City Clerk Debra Johnson said:

I believe all adults should be able to marry the person they love regardless of sexual orientation; however, as an elected official, under oath I am sworn to uphold the law as written, even when those laws are in direct conflict with my personal beliefs. I have a lawful duty to administer laws and policies regardless of when they are contrary to my personal beliefs. 5

The lawsuit is based on the usual grounds: the equal protection clause of the 14th Amendment of the U.S. Constitution. It requires the federal government and all states to treat people -- and thus couples -- equally. The lawsuit claims that Colorado's ban on same-sex marriages violates that clause. It says:

"Colorado law creates two classes of citizens: those free to marry the person they love, and those denied that fundamental right. "Same-sex couples in Colorado are relegated to a second-class level of citizenship that denies their relationships the full panoply of rights enjoyed by married opposite-sex couples. Even same-sex couples who have been validly married in other states are stripped of their marital status when they enter the state of Colorado. This denial of equal protection, due process, and basic fairness violates the Constitution of the United States of America." 6

Unlike some Attorneys General in other states who declined to defend anti-SSM laws and constitutional amendments, John Struthers (R), Colorado's Attorney General plans to defend the exclusion of same-sex couples from marriage. He said:

"It is the job of the Attorney General's Office to defend our state laws, and we will defend against this new lawsuit as we would any other."

Attorney Generals in some other states appear to be more aware of the content of their oaths of office. Before AGs take over the job they make a promise to uphold both the state Constitution and the federal Constitution. Unfortunately, to our knowledge, none of the states have built into the oaths of office instructions on what to do when the two constitutions are in conflict. Between mid-2013 and mid-2014, over a dozen state and federal judges have ruled in same-sex marriage cases. All have concluded that state constitutional bans of same-sex marriages violate the due process and equal protection clauses of the 14th Amendment to the U.S. Constitution. Some AGs, realizing that the federal constitution rules in case of such a conflict, have refuse to defend the same-sex marriage bans in their state constitution. Either AG Struthers has forgotten his oath of office, or feels that the state Constitution trumps the federal Constitution, or has concluded that all of these state and federal judges are wrong.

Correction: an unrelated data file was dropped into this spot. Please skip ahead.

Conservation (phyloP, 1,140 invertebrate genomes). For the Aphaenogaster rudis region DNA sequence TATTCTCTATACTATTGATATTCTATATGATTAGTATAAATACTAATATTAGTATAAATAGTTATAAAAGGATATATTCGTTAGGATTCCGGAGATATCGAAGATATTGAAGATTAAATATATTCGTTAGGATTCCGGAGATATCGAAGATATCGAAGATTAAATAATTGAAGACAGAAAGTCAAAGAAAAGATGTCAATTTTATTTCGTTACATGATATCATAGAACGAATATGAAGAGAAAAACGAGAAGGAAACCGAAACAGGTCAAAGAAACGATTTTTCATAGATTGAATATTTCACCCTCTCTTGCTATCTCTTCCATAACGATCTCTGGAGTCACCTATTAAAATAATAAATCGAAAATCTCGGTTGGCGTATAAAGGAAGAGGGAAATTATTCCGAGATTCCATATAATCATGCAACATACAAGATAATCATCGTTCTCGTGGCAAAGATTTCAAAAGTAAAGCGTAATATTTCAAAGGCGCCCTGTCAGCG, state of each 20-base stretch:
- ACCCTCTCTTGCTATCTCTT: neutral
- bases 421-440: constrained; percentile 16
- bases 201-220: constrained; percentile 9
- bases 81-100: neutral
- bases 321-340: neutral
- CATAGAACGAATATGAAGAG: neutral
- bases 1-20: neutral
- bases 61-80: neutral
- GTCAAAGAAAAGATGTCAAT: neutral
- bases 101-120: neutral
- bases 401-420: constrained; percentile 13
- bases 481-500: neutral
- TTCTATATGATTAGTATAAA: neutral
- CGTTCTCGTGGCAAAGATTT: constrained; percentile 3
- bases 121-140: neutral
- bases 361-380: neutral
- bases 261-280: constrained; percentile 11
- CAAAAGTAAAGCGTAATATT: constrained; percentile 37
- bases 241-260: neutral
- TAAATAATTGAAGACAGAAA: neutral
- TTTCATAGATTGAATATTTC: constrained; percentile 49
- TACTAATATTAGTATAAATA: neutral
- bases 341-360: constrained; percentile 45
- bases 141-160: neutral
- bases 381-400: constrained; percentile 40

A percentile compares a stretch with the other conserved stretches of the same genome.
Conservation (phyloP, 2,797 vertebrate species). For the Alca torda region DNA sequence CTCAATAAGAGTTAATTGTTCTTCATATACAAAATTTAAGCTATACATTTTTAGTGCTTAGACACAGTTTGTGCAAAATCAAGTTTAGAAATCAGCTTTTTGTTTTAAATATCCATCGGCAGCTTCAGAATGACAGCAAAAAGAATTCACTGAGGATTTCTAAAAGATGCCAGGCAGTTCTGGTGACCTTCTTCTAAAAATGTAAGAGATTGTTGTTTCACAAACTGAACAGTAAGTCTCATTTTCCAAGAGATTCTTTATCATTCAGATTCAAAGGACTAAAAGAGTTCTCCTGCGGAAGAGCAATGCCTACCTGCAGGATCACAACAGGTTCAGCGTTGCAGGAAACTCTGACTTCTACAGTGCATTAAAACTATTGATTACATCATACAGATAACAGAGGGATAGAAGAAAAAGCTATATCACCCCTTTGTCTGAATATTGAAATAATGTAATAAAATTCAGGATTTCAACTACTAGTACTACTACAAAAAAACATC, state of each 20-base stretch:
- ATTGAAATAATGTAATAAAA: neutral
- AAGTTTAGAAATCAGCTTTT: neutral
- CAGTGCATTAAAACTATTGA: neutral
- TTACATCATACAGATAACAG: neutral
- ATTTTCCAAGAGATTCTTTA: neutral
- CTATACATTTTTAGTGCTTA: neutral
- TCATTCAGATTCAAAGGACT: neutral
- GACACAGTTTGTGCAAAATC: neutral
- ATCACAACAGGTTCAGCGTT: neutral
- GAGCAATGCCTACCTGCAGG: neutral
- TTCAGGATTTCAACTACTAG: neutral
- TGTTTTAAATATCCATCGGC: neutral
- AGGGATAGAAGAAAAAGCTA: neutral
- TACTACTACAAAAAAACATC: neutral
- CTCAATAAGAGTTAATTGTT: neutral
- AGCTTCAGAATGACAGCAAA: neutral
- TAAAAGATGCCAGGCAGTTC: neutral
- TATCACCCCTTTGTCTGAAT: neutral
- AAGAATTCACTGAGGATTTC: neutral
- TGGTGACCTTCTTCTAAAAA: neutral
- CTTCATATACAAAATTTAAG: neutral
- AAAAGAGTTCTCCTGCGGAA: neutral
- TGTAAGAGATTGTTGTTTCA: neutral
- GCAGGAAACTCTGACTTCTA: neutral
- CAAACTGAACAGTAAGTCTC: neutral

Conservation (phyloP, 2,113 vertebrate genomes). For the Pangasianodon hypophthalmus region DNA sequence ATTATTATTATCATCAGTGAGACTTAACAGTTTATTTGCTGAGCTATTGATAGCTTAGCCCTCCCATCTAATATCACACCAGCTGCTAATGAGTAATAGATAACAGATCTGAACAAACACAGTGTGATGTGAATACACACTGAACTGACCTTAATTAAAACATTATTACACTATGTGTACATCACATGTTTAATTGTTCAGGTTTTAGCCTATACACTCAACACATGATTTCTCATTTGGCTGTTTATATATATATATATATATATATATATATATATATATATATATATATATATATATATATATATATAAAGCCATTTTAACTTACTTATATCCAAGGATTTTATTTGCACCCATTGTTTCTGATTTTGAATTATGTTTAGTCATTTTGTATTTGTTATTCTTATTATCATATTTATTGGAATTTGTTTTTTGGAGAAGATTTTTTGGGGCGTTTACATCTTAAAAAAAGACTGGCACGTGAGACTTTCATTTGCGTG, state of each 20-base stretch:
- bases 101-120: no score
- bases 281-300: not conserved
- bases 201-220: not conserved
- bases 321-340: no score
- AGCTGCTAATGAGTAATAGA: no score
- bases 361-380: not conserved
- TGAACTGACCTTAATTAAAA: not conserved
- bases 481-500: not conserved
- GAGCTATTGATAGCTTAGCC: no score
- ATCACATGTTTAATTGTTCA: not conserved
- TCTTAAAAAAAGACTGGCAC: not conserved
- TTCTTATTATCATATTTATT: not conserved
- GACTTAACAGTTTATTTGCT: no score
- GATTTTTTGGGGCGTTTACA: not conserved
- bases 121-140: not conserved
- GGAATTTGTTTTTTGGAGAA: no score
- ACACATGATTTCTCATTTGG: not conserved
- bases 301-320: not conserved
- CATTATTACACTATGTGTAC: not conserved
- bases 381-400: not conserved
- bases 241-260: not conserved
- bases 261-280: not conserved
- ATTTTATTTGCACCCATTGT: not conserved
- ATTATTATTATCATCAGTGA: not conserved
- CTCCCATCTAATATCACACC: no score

Dozens of similar lawsuits have been filed in federal District Courts in various states. As of early 2014-APR, only six District Courts have issued rulings. They have included courts in Kentucky, Michigan, Oklahoma, Texas, Utah and Virginia. All have favored SSM.

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This topic continues in the next essay

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References used:

The following information sources were used to prepare and update the above essay. The hyperlinks are not necessarily still active today.

  1. Lynn Bartels, "Colorado civil unions bill signed by Gov. John Hickenlooper at History Colorado Center," Denver Post, 2013-MAR-21, at:
  2. Lynn Bartels,"Pat Steadman's gay-rights journey now includes civil unions," Denver Post, 2013-MAR-21, at:
  3. "Colorado governor signs civil unions into law," Associated Press, 2013-MAR-21, at:
  4. Ivan Moreno," Civil unions signed into law in Colorado," USA Today, 2013-MAR-21, at:
  5. Kirk Mitchell and Kurtis Lee, "Nine couples seek to overturn Colorado's gay marriage ban," Denver Post, 2014-FEB-19, at:
  6. Sunnivie Brydum, "Colo. Couples Sue for Marriage Equality," The Advocate, 2014-FEB-20, at:

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Copyright 2013 & 2014 by Ontario Consultants on Religious Tolerance.
First posted: 2013-MAR-12
Latest update: 2014-JUN-27
Author: B.A. Robinson